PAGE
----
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On December 10, the California Attorney General’s (AG) office issued its fourth set of proposed modifications to the regulations implementing the California Consumer Privacy Act of 2018 (CCPA). The proposed modifications come despite the final regulations technically going into effect on August 14, 2020. This fourth set of proposed modifications would slightly alter the regulations pertaining to required opt-out notices. The AG’s office is accepting written public comment on the proposed changes until December 28, 2020 at 5:00 p.m. PST.

In the new Section 999.306(f), the proposed regulations would reinstate a requirement that businesses include a button icon on their websites to draw attention to the requisite “Do Not Sell My Personal Information” link (DNS link). The proposed regulations would require that the opt-out button be added to the left of the DNS link text and the button link to the same webpage that the consumer is directed to if they click directly on the DNS link.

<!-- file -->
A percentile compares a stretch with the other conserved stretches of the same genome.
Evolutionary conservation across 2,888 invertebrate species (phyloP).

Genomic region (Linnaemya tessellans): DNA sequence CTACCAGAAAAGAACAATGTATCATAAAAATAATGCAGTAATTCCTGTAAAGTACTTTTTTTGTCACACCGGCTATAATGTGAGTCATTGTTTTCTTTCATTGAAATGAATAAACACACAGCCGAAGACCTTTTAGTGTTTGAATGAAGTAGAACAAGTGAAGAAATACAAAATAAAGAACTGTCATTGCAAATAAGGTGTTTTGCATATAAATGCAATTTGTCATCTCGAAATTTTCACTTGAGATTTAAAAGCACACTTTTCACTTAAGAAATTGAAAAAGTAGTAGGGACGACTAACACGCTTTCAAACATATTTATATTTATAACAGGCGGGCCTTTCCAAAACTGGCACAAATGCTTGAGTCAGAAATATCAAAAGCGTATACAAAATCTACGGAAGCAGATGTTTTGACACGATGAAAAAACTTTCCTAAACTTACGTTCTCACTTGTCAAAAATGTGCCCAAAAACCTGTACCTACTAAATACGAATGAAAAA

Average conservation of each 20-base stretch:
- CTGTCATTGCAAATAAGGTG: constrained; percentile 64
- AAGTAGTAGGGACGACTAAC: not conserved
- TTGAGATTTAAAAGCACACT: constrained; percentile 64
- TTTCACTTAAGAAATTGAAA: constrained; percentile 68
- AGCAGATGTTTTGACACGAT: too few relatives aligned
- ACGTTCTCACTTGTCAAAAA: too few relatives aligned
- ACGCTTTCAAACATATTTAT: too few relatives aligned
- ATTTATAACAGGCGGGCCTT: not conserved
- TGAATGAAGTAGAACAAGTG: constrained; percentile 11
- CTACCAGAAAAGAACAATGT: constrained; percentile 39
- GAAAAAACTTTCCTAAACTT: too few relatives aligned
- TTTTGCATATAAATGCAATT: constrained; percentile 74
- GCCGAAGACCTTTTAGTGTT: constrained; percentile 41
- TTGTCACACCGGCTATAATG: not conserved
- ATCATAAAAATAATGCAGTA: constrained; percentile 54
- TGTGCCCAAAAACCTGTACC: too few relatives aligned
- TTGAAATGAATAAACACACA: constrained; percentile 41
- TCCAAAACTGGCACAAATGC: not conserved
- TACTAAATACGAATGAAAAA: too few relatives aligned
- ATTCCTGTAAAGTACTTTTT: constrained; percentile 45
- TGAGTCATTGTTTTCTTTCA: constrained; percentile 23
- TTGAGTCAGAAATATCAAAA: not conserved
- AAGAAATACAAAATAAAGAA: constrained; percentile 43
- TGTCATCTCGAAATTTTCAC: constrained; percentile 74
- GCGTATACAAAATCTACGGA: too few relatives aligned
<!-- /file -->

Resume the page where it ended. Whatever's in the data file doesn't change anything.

Graphic: Do not sell my personal information 

The requirement for the opt-out button was included in the first set of proposed modifications but omitted in the second and third sets and the final rule.

The newly proposed modifications would also clarify that a business that operates offline but sells consumers’ personal information must still provide a notice of opt-out. Examples of offline notice include posting signage and giving notice over the phone.

The California Privacy Rights Act’s (CPRA) recent passage has taken some attention away from the CCPA, but the CCPA remains in effect, with its implanting regulations continuing to evolve. Adams and Reese’s Privacy, Cybersecurity and Data Management Team will continue to monitor the AG’s action on modifying the CCPA regulations.